Understanding and Processing Racism
1. Identify racial anxiety as the culturally learned behavior that cripples intercultural leadership from casting its gaze on "the elephant in the center of the living room" of the intercultural/multicultural discussion.
2. Briefly review how cultural anxiety affects the intercultural leader's ability to speak about his or her reality.
3. Suggest a means of developing the intercultural leader's capacities to assist others on the path to leadership within the cultural context of white privilege.
4. Present a framework for intercultural engagement that includes white privilege as a useful concept within the dialogue, and also suggest the pertinence of other variables (e.g., gender and social class) that sometimes are relegated to the margins of the intercultural dialogue.
5. Demonstrate the transformative effect of group learning that arises from expressing and sharing the reality of racism as a lived experience among diverse racial, ethnic, and cultural communities.
Intercultural Leaders with Voices That Capture the Reality of Racism
The challenge before us to deal with various kinds of racisms is as old as the Church. Racism, as used in this context, is a social dysfunction in which people do not see others as their brothers and sisters in the same human family. Racism denotes the reality that there are many ways of depersonalizing people as the "others," not just one means. There is the "otherness" of race, gender, class, religion, ethnicity, and culture. Let us begin our experience with a reading from our family history as Christians as we engage our present reality. This reading is used as an example of the timelessness of the human struggle in dealing with matters of racial diversity.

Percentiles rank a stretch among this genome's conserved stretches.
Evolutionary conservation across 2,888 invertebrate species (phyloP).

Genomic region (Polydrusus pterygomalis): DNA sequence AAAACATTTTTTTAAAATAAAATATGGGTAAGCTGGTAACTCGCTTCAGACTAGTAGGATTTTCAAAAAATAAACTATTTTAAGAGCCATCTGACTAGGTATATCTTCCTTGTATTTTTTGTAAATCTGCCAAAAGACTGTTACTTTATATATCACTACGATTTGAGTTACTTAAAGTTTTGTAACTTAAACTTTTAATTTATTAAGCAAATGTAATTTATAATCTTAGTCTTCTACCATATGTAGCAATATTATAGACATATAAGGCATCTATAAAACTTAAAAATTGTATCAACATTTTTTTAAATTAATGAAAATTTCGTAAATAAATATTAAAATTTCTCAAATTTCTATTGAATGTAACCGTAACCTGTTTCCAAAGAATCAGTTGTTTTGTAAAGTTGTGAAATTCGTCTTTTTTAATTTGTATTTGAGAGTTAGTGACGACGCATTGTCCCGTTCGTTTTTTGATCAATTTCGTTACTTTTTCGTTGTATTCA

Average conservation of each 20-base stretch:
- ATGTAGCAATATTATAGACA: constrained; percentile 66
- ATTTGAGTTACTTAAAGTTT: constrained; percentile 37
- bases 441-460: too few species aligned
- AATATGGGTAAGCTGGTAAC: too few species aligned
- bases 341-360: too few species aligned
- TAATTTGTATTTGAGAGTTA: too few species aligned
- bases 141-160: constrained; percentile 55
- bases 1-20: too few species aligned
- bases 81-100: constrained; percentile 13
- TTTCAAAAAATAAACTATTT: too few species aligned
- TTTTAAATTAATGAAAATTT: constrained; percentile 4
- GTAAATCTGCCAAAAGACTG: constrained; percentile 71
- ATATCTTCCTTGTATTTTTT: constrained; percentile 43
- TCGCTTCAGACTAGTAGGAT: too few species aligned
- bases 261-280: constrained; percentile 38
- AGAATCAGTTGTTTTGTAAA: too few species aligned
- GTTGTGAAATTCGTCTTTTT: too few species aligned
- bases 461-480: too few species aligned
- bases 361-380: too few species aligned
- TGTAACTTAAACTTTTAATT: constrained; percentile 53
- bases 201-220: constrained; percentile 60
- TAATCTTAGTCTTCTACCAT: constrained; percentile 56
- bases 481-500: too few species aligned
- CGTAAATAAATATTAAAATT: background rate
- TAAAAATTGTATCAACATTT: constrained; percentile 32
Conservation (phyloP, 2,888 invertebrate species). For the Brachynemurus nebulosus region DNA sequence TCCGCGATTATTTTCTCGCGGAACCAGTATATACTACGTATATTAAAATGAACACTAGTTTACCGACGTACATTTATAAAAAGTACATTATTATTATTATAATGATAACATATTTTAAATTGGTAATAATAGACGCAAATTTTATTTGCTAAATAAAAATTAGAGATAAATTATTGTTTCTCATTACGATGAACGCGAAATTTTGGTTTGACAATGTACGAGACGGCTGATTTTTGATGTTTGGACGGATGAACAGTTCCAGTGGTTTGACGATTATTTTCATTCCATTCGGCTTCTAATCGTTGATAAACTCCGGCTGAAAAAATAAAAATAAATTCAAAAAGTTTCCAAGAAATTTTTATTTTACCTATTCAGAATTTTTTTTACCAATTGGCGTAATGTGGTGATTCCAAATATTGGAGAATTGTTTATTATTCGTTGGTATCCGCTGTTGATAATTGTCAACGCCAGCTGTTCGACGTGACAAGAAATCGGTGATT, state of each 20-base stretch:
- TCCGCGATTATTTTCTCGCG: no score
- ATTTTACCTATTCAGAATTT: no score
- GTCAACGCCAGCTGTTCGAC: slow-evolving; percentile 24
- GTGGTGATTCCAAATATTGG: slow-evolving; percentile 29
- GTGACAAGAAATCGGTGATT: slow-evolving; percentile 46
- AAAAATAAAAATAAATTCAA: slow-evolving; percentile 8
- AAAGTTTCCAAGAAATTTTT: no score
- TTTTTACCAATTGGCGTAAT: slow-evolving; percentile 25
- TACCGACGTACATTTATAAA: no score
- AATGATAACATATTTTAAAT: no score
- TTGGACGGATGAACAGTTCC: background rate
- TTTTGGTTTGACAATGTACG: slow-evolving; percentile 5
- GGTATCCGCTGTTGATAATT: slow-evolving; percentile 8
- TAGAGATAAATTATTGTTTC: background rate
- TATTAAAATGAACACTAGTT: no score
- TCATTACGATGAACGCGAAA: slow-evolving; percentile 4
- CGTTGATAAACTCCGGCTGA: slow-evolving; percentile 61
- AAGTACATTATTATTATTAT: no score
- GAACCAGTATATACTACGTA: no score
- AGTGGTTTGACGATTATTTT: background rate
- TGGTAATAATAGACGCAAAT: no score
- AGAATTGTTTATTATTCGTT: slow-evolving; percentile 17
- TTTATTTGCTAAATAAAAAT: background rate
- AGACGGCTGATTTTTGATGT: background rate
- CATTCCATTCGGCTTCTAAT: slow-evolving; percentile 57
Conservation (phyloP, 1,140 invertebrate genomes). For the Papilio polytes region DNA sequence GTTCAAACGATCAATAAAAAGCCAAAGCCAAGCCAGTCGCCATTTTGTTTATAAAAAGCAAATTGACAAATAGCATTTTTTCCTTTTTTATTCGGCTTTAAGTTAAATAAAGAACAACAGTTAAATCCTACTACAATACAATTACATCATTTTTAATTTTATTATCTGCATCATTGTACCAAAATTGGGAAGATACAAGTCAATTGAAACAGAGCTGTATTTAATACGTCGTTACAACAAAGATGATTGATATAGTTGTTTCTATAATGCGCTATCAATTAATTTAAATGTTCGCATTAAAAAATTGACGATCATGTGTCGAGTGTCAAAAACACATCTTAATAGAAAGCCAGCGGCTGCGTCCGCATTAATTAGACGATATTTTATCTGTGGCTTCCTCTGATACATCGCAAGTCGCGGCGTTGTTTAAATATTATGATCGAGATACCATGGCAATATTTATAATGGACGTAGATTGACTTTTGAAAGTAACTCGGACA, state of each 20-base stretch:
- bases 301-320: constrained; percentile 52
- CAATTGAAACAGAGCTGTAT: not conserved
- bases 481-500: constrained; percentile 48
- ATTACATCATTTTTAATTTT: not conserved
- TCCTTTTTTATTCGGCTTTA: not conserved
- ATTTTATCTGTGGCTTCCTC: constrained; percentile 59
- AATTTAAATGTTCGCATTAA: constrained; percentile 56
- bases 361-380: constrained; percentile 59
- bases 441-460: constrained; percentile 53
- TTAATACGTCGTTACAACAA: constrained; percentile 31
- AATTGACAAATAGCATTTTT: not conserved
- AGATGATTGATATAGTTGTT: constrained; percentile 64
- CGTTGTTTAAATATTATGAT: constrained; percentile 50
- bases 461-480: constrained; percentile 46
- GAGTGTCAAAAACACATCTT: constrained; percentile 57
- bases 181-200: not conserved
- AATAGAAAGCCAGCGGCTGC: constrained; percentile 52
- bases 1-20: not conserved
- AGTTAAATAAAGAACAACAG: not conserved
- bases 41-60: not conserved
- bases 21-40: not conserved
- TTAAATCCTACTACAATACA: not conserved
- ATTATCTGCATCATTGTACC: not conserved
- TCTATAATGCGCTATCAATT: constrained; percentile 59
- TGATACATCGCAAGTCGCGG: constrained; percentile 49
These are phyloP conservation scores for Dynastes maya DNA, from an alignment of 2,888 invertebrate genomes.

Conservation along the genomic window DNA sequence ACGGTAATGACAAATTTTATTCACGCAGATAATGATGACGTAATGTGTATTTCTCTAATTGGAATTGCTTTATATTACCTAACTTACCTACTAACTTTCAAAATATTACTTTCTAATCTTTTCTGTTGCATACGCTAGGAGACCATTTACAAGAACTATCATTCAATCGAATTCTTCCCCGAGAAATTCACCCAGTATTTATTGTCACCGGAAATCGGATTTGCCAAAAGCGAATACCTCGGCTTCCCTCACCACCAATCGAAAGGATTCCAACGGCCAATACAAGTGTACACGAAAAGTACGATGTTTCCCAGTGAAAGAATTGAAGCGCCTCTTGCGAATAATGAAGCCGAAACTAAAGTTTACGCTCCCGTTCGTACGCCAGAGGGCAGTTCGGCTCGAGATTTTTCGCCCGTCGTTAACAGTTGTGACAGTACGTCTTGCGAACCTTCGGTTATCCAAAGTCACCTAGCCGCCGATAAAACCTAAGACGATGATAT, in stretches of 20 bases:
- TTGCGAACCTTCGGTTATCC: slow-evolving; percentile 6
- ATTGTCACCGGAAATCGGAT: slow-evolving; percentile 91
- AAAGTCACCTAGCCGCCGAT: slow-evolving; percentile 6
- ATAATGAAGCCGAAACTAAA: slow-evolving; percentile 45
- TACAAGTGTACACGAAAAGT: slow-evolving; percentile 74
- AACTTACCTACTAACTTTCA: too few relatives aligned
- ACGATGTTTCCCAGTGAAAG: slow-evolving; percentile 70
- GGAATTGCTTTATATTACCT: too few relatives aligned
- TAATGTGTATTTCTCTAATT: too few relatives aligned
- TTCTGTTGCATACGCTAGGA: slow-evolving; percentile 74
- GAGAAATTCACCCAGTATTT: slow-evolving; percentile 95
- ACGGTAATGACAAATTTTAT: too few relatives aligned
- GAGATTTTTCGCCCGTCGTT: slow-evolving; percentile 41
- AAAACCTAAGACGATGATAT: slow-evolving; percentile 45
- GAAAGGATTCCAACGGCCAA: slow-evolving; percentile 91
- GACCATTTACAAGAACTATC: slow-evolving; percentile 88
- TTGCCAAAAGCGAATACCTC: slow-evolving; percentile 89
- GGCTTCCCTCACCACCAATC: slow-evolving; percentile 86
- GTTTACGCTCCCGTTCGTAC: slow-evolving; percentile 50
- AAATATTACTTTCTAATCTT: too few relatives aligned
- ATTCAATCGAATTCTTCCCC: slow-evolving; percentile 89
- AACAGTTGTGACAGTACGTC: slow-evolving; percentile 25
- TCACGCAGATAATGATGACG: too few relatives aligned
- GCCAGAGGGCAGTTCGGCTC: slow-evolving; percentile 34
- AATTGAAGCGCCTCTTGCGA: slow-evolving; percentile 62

St. Paul's Letter to the Galatians, particularly 2:1-13 and 3:27-29, provides a clear illustration of how racial and cultural diversity was a source of controversy for the Church in its infancy. St. Paul confronts and reproaches St. Peter for not consistently following the understanding the Church had come to regarding the evangelization of the Gentiles. This episode reveals that part of the challenge of cultural diversity in the Church is to not deny that we who are framing the question are also influenced by the unperceived racism around us. As members of our cultures, we are directed to effectively deny this challenge by simply imposing a "Don't Talk" rule:
How do we as leaders in the Church break the "Don't Talk" rule and transform the proverbial elephant in the room into a house pet? We begin by developing the cultural competence to find our voice in a racialized culture. We begin by practicing the "Do Talk" rule:
To begin our journey and growth in competency, we have to find our voice. Our first exercise to find our voice in opposition to racism calls for us to identify the obstacles. The FIG Complex was developed by Fr. Boniface Hardin, OSB, to assist those seeking to free themselves from racial anxiety when discussing racial issues. Fr. Hardin sees that our racial anxiety arises from three areas: fear, ignorance, and guilt—thus, the FIG Complex.
The FIG Complex
Framing Intercultural Conversations on Diversity and Race